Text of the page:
‘Who’s Minding the Farm? In this climate emergency,’ Patrice Newell’s call to arms about the state of our land and what to do about it is heart-felt, thought-provoking and powerful.
Patrice Newell was born in Adelaide. After careers in modelling, journalism and television, she bought Elmswood farm near Gundy, in the Hunter Valley, New South Wales with her partner Phillip Adams. The farm produces biodynamic olive oil, garlic, honey, soap and beef.
Patrice has dedicated her life to responsible land management and has authored several titles including, Ten Thousand Acres: A love Story, a heartfelt call for sustainable land use; The Olive Grove, her bestselling account of leaving the city for life on the land; The River, a critically acclaimed examination of water- management issues facing rural communities; and Tree to Table: Cooking with Australian Olive Oil.
We’re all part of an ecology, living and dying togetherPatrice Newell
EXCERPT FROM THE INTRODUCTION TO THE BOOK:
‘We call our planet Earth, yet we don’t think much about the earth itself. As a proud dirt farmer, I reckon we should have a Minister for Soil. Not just a Minister for the Environment – we’ve plenty of those, at federal and state levels, and they rarely mention soil. When the UN formulated Sustainable Development Goals in 2015, soil didn’t rate a mention in those either. Yet soil is at the heart of achieving many of those goals, including the elimination of poverty and hunger; and clean water, sanitation and good health. Soil: you’d think it was a dirty word.……
…….Inevitably it was Australia’s pioneers who began the process of the great soil loss – the structural depeletion, the acidification, the compaction and the nutrient loss, in a country whose thin soils didn’t have a lot to begin with. Habits are hard to break, and those bad habits that started the destruction liner on, but the spread of drug-addicted industrial agriculture in this epoch of agricultural imperialism cannot continue. It must not be the future.‘
This is also a book of hope. Patrice has travelled the world exploring best practice and dedicated her life to understanding what it takes to create a sustainable, and healthy agricultural business. Who’s Minding the Farm? talks about farming for the future and how it will take conscious decisions to manage the land, to build a sustainable, organic alternative to industrialised farming.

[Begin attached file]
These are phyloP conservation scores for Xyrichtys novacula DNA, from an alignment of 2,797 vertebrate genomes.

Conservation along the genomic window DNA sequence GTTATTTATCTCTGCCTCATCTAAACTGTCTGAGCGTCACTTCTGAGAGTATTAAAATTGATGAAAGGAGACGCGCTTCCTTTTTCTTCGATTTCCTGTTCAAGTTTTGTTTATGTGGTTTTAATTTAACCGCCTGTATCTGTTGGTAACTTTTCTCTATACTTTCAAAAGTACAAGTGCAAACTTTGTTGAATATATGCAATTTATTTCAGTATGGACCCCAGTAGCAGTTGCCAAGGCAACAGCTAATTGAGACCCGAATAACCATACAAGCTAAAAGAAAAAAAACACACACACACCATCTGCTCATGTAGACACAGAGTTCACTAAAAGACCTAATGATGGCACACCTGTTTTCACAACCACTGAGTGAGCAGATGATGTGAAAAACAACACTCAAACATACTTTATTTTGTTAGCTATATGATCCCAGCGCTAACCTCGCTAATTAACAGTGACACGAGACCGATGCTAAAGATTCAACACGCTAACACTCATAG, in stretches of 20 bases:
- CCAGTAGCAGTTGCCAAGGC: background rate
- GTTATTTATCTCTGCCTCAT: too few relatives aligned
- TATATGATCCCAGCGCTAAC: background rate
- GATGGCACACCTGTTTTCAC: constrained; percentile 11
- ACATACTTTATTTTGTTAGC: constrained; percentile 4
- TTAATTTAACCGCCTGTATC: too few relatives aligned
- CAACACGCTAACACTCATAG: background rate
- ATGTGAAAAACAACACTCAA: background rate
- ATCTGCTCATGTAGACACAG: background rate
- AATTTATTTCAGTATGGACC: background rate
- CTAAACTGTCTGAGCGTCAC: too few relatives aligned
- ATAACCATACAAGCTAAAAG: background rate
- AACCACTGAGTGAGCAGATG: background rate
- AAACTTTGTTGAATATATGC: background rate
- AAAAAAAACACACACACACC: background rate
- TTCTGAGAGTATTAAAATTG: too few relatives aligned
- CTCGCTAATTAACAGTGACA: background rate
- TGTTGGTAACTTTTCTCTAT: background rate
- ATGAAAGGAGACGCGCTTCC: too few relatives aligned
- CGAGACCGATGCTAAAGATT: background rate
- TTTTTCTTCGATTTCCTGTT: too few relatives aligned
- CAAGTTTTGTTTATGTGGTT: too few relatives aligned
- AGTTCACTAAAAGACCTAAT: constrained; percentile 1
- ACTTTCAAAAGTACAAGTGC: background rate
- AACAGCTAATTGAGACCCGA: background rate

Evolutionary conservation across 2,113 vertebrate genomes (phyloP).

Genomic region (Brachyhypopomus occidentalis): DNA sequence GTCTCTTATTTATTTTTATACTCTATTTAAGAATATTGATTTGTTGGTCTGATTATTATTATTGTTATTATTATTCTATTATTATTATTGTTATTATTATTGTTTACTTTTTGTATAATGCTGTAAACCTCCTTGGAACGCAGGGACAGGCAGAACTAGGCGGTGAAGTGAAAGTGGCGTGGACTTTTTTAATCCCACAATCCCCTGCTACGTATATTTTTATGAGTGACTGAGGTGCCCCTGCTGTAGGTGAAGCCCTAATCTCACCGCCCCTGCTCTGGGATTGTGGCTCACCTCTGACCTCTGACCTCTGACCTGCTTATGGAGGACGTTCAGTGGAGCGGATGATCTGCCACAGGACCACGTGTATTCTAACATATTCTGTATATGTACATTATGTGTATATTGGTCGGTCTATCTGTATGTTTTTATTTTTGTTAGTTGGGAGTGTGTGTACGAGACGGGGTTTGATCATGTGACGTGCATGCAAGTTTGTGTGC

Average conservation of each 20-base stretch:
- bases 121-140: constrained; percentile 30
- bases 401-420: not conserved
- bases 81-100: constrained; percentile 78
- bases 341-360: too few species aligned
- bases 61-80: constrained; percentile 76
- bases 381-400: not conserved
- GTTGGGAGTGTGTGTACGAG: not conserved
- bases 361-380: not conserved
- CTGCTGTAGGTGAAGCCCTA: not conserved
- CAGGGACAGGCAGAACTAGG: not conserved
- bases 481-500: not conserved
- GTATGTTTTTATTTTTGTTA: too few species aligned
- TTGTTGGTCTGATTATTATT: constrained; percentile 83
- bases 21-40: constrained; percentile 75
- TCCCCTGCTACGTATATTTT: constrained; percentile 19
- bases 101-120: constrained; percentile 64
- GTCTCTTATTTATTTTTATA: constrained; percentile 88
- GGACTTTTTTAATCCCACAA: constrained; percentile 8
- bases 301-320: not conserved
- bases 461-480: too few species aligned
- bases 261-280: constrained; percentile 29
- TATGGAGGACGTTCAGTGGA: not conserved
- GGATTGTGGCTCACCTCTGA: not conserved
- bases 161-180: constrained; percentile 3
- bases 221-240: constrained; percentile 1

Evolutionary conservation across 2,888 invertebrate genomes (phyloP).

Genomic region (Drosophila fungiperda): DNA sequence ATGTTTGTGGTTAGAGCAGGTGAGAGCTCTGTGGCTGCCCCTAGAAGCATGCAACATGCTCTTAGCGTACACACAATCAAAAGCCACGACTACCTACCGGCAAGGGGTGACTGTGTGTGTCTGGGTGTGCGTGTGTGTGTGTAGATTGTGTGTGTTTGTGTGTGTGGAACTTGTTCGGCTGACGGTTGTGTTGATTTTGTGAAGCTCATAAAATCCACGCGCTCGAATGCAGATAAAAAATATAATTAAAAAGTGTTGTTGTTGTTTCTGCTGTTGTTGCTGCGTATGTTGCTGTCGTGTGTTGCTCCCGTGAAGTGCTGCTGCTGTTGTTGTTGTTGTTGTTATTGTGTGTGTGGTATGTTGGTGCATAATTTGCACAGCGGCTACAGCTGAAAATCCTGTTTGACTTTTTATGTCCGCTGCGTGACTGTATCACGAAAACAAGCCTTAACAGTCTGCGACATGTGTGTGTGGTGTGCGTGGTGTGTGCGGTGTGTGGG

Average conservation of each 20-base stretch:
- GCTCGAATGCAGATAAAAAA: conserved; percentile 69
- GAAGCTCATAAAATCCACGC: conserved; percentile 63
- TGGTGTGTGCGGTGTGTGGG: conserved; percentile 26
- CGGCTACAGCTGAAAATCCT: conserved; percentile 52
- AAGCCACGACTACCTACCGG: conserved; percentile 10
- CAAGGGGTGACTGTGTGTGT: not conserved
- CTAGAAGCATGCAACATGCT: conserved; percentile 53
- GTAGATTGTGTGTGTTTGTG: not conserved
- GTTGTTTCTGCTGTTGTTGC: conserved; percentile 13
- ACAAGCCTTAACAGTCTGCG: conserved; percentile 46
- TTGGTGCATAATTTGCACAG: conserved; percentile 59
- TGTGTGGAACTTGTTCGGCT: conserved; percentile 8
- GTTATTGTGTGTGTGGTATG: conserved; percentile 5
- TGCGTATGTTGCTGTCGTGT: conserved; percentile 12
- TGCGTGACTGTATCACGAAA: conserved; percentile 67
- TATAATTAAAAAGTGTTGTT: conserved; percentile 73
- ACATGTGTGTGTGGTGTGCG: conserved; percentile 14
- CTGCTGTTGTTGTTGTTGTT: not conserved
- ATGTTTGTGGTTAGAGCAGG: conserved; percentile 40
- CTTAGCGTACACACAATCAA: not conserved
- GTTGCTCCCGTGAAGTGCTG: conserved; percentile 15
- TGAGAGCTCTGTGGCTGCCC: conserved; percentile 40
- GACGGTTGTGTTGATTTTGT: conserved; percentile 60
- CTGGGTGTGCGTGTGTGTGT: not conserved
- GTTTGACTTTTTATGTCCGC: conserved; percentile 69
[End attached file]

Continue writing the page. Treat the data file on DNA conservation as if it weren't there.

In this era of rapid climate change, this vital account of how agriculture can address major issues is an Australian story with global ramifications. Those living on the land are at the frontline of enormous challenges, from water scarcity and land stewardship to food security and the rural-urban divide. The devastation of ongoing drought and the crises created by industrial-scale chemically-dependant primary production are discusses and alternatives proposed – along with bold ideas for new sources of energy.
JDGroundswell Question: “Patrice, what are your hopes for the future?”
PATRICE NEWELL Answer: “That we fully appreciate we live in an ecology not an economy.”
EXCERPT FROM WHO’S MINDING THE FARM: ‘Not long after I became a novice farmer, New Zealand feminist, economist and MP Marilyn Waring wrote ‘Counting For Nothing’. The book became my New Testament. In it Waring argued that GDP as currently calculated was dangerous nonsense, because so much work done by women and children and by people living outside the cash economy was unaccounted. (Gender equality is one of the UN’s sustainability goals yet figures in 2018 show that rural women have a long way to go with women only owning 13 per cent of agricultural land globally.) Waring has spent a lifetime arguing with precision and passion about the lunacy of an economic accounting system that doesn’t account properly for nature, but at last is being discussed at the highest level of financial management, academia and politics.’
JDGroundswell Question: “What are your top 5 goals leading towards a sustainable future on the land?”
PATRICE NEWELL Answer:
1. “Most agricultural land is dedicated to animal grazing. Cattle are our biggest Ag sector. Over grazing – i.e. turning a paddock into a dustbowl – must stop. Some people suggest we’ll need to make it illegal to overgraze but I hope we can simply do the right thing without such laws. Soil needs plants. Without them we’re simply creating a desert.”
2. “Start a conversation whenever you can, i.e. with the staff stacking the veggies in a shop – about where the food you’re buying comes from. People often never know.”
3. “Hilary Clinton and Barnaby Joyce are two politicians who’ve publicly stated that their constituents never ask them about climate change. Ask your pollies, local, state and federal if they think we’re living in a climate emergency and what are they doing about it?”
4. “Agriculture is the third biggest emitting greenhouse gas sector. It’s not animals burping that are the problem. People who manage them can be though. Animals fertilise soil and help rebuild ecosystems when they are managed properly. Overgrazing releases CO2 and inorganic fertilisers pollute. Local mixed sustainable organic farms are the ones trying to build biodiversity into their farming system and provide healthy food. Get to know them and support them.”
5. “Don’t fall for the lie that the world can’t produce enough food. We already do. We need to stop worrying about it. The problem is that a lot of the food we’re producing is making us sick; the distribution systems are unjust; and we shamefully waste a lot. ‘Neverwastefood’ should be a mantra. Namaste.”
You can follow the life of Patrice’s farm at patricenewell.com.au
“It’s asking but we don’t hear. Land does speak to us without words. We have to listen to know its needs”Who’s Minding the Farm? In this climate emergency – by Patrice Newell, published by Penguin Viking